Features, stories, and reported articles written by Julie Brown.

How To Own a Ski Area

Erik and Kristi Borge didn’t know a thing about running a ski area, so they sold everything and bought Maverick Mountain, Montana

Published in POWDER Magazine (45.4) | December 2016


Erik and Kristi Borge had a good life in Bozeman, Montana. He sold real estate, she taught at a middle school. They owned a Chevy Silverado and a three-bedroom house with a fenced-in backyard that was walking distance from downtown. But when Erik saw a listing for Maverick Mountain, a one-chair, 450-acre ski area in Montana’s Pioneer Mountains, he was easily persuaded to give up the comforts of Bozeman to live the dream, even though he had never skied Maverick before. His wife took more convincing, but not much. 

“I never thought it was possible, to be honest,” says Erik. 

Though both are lifelong skiers, neither Erik, 30, nor Kristi, 28, knew the first thing about ski resort operations—not the permitting, the point-of-sales systems, the vulnerability to weather, the mechanics of outdated chairlifts or groomers. But the couple’s optimism, bordering on naiveté, sustained them through the winter of 2015-16, their first as the proud owners of Maverick Mountain Ski Area. Their learning curve was steep, but quick. And by purchasing the aging business, the couple saved a small ski area from closure. Here’s a crash course in Ski Resort Operations 101. 

Step One: Find the Money

The Borges were soaking in the Boiling River in Yellowstone National Park when a friend mentioned that Maverick Mountain was for sale for a million dollars. “I looked it up, and it was less,” says Erik. It was listed for $600,000. “I said, ‘No way. We could do this.’” After crunching some numbers, the couple realized if they sold their car, their house, pooled every dollar in their name—and moved into an RV on the far side of the ski area parking lot—they had enough for a down payment.

Except, a down payment wasn’t enough. The bank also needed collateral and a stable income. Seeing as the Borges were both quitting their jobs, and spinning a chairlift doesn’t exactly spell financial security, they brought in two investors: a couple of buddies from college.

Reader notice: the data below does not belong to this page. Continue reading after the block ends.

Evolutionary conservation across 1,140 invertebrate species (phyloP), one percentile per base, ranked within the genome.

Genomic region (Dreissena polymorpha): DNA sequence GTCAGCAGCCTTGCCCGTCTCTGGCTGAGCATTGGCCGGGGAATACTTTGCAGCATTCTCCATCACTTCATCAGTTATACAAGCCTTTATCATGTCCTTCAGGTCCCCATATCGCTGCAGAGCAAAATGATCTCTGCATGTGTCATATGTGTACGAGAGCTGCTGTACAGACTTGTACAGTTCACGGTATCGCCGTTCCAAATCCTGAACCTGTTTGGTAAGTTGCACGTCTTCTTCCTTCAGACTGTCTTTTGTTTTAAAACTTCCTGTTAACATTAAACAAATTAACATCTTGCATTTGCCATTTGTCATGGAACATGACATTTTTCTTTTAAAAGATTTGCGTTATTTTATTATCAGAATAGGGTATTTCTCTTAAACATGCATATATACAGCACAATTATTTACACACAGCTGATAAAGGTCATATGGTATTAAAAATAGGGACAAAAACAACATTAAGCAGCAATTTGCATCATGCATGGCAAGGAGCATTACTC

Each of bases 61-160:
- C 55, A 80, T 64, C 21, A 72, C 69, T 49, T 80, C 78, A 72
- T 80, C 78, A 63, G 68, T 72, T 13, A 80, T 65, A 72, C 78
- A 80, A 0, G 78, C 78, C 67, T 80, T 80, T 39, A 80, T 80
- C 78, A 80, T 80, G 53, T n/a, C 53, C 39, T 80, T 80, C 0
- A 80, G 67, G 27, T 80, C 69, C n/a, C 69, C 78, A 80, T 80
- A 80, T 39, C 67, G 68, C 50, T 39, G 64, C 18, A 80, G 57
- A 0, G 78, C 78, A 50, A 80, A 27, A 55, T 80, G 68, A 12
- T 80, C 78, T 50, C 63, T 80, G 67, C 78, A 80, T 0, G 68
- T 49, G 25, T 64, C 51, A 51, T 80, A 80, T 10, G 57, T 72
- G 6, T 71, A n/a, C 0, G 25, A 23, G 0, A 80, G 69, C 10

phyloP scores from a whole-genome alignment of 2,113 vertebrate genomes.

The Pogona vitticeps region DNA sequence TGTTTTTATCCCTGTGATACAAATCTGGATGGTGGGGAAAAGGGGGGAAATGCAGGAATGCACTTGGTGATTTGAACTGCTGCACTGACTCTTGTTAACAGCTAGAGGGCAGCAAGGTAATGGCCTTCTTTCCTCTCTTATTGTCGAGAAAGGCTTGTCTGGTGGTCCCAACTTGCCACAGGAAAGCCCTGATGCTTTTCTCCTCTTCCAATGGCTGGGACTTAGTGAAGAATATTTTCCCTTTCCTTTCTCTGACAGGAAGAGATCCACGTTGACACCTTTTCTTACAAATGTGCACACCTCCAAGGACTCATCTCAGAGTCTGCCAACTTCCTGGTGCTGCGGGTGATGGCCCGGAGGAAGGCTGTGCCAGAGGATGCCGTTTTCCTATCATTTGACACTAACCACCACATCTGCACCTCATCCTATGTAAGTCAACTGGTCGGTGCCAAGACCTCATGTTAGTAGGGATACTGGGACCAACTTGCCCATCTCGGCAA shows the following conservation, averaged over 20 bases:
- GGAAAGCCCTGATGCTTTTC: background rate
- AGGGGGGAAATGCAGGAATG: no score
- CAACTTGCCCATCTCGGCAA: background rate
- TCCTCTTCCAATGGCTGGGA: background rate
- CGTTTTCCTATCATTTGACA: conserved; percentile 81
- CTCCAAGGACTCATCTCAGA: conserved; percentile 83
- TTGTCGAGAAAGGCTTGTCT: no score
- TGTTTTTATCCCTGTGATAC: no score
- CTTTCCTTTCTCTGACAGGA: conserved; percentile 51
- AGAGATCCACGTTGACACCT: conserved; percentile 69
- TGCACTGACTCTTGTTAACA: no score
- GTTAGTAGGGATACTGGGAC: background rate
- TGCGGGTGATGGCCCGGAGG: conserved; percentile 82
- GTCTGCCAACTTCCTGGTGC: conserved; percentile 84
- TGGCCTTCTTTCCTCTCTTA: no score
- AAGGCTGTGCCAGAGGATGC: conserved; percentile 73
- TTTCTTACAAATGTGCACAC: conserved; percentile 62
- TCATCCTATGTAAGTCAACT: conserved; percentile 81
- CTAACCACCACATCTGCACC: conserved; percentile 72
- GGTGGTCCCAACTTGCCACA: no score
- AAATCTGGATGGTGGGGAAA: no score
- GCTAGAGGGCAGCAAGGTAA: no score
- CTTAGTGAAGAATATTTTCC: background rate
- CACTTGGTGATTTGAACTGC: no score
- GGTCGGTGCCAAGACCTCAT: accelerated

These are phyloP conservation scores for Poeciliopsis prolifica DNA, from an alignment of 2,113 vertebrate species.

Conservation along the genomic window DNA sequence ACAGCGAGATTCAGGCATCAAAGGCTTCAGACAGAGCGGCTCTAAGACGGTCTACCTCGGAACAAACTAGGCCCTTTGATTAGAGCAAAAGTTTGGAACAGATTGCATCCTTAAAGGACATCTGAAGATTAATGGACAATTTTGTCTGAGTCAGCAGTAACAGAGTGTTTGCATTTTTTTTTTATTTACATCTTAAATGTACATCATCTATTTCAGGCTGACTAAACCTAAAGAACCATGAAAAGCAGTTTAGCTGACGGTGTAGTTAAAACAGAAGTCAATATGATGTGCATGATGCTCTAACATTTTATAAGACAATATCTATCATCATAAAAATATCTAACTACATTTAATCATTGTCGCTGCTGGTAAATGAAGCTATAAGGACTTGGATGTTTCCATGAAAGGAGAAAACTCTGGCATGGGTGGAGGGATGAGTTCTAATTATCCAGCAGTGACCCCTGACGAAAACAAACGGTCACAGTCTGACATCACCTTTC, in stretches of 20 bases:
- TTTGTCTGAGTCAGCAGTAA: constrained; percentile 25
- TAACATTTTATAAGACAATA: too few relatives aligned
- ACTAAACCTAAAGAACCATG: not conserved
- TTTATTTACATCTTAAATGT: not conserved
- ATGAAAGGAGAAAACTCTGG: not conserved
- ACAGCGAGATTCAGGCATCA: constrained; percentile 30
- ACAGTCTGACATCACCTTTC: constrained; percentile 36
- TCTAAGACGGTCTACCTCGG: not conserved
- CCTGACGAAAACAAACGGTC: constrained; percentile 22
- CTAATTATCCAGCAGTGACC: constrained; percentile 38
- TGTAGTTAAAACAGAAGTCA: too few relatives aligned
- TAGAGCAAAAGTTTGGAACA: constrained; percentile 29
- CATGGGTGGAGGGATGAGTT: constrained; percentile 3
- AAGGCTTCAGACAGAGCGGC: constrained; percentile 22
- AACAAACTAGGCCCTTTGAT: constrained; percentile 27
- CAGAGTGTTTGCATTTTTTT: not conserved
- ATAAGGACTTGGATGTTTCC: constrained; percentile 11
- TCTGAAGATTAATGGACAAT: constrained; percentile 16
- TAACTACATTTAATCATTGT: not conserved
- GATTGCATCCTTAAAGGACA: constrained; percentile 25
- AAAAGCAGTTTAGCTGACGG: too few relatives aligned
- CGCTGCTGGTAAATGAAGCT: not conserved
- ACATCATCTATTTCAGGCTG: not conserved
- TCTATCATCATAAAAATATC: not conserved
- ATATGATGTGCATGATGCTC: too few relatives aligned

They closed escrow three days before opening for business last winter. 

Step Two: Learn the Ropes, Fast

The first time the Borges came to look at the ski area, after the lift had closed in spring 2015, Erik hiked to the top of the cone-shaped mountain. The A-frame lodge had shag carpet on the walls and a bar. The mountain still had snow on the ground. They made an offer immediately. “I don’t get more comfortable than being in the mountains,” says Erik. Shortly after his initial visit, he started training under Randy Schilling, 75, who had owned the ski area for the 25 years prior and had been trying to get out of the business for health reasons. 

That summer, Erik climbed every tower on the mountain’s only lift, a 47-year-old chair that includes: Hall towers, Riblet chairs and line gear, and a Miner-Denver drive. The paperwork was unending: a questionnaire, in-person interview, financial records, and background checks with the forest service, and an even more extensive process to secure the beer-and-wine license from the state. 

“It’s been a huge, huge learning curve,” says Erik. “I’m still at the beginning of it.”

Step Three: Open or Bust

“Everything that could break has,” says Kristi. The chairlift broke midway through their first opening day, and the Borges had to arrange a full lift evacuation that took one hour and 20 minutes. The groomer breaks on the regular, so does the plow. “You really take for granted a groomed run and a chairlift that doesn’t stop,” she continues. 

Erik didn’t take a day off all winter and he didn’t get paid—he also didn’t have any expenses living at the ski area. “I eat lodge food. Can’t you tell?” he says. “I gained a lot of weight this year.” His workday usually starts with grooming at 3 a.m. He mans the fryer in the cafeteria for the lunch rush. Some nights, he works past midnight trying to fix one thing or another. 

Step Four: Befriend the Locals

Most Maverick skiers live 40 miles away in Dillon, population 4,000, and smaller unincorporated towns like Polaris, where Kristi found a job teaching five students in a one-room schoolhouse. The couple made friends quickly, bringing the entire staff back on and respecting local deals like the gentlemen’s handshake Robert Marchesseau has enjoyed. The 80-year-old rancher skis in blue jeans and pays $2 for every run he skis. “He’s been doing that for I don’t know how many years,” says Erik. “He comes into the bar at the end of the day and pays his two bucks, or however many runs he’s taken, and then goes back to ranching.”

“I feel like I fit in more here than I have elsewhere,” says Erik. “Everyone sits at the bar at the end of the day and has a beer together.”

Step Five: Remember Why You’re Here

The Borges didn’t buy Maverick to make a ton of cash, to flip a piece of property, or to build a cookie-cutter village. They did it to ski. And the skiing is good. “It doesn’t feel real most days,” says Erik. “I feel like I’m just doing my job. I just wake up and go to work. I love it.”